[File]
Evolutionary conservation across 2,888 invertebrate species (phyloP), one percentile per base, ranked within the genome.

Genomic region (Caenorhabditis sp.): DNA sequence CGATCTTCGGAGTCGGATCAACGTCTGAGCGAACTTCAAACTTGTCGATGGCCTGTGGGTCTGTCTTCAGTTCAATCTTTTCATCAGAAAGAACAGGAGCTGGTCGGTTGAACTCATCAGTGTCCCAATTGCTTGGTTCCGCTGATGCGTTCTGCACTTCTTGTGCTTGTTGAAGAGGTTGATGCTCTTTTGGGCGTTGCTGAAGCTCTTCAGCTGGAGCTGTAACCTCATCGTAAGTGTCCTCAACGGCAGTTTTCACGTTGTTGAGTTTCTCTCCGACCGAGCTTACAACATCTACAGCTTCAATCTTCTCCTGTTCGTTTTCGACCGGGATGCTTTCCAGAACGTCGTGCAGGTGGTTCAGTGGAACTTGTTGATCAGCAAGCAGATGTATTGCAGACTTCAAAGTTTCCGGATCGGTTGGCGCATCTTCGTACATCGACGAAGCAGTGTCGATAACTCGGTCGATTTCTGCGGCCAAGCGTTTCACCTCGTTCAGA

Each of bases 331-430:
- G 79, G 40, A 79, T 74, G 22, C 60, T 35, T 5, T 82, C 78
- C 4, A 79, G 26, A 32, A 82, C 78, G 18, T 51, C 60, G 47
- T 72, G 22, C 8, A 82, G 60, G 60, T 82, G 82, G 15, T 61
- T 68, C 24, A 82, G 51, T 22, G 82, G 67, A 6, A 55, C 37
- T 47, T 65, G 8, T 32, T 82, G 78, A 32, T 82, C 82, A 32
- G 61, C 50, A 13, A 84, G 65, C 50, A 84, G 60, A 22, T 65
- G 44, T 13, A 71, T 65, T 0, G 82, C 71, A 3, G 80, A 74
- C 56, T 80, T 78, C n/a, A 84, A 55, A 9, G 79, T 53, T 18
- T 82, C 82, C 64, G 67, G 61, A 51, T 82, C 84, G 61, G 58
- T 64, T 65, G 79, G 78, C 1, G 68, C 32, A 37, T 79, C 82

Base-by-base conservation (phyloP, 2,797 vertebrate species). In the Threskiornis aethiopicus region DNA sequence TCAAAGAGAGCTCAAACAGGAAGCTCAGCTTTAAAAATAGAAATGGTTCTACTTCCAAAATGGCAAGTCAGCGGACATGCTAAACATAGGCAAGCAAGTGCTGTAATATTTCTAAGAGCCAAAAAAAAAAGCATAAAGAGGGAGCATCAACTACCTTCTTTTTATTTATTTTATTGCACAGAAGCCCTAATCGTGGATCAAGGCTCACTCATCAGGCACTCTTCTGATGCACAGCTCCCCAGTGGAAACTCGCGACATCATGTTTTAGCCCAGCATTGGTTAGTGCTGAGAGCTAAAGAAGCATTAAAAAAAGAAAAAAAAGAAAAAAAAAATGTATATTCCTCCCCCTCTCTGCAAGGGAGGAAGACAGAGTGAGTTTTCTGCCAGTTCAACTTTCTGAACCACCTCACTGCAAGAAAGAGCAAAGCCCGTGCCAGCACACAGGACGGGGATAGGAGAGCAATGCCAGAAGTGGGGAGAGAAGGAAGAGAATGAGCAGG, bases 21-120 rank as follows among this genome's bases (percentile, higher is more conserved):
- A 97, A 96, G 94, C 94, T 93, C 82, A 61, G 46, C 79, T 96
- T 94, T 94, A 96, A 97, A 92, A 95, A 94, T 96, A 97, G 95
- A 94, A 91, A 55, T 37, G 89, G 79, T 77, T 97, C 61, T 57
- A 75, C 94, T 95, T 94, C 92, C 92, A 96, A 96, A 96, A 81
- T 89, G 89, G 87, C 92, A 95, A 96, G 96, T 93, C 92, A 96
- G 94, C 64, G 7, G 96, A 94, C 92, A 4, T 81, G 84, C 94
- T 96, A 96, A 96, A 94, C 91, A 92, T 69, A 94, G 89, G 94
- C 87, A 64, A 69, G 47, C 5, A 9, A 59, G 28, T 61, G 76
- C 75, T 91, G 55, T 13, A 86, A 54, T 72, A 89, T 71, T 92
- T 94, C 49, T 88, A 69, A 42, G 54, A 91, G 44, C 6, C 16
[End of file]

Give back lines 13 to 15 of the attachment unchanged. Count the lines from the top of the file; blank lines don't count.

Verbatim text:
- T 64, T 65, G 79, G 78, C 1, G 68, C 32, A 37, T 79, C 82

Base-by-base conservation (phyloP, 2,797 vertebrate species). In the Threskiornis aethiopicus region DNA sequence TCAAAGAGAGCTCAAACAGGAAGCTCAGCTTTAAAAATAGAAATGGTTCTACTTCCAAAATGGCAAGTCAGCGGACATGCTAAACATAGGCAAGCAAGTGCTGTAATATTTCTAAGAGCCAAAAAAAAAAGCATAAAGAGGGAGCATCAACTACCTTCTTTTTATTTATTTTATTGCACAGAAGCCCTAATCGTGGATCAAGGCTCACTCATCAGGCACTCTTCTGATGCACAGCTCCCCAGTGGAAACTCGCGACATCATGTTTTAGCCCAGCATTGGTTAGTGCTGAGAGCTAAAGAAGCATTAAAAAAAGAAAAAAAAGAAAAAAAAAATGTATATTCCTCCCCCTCTCTGCAAGGGAGGAAGACAGAGTGAGTTTTCTGCCAGTTCAACTTTCTGAACCACCTCACTGCAAGAAAGAGCAAAGCCCGTGCCAGCACACAGGACGGGGATAGGAGAGCAATGCCAGAAGTGGGGAGAGAAGGAAGAGAATGAGCAGG, bases 21-120 rank as follows among this genome's bases (percentile, higher is more conserved):
- A 97, A 96, G 94, C 94, T 93, C 82, A 61, G 46, C 79, T 96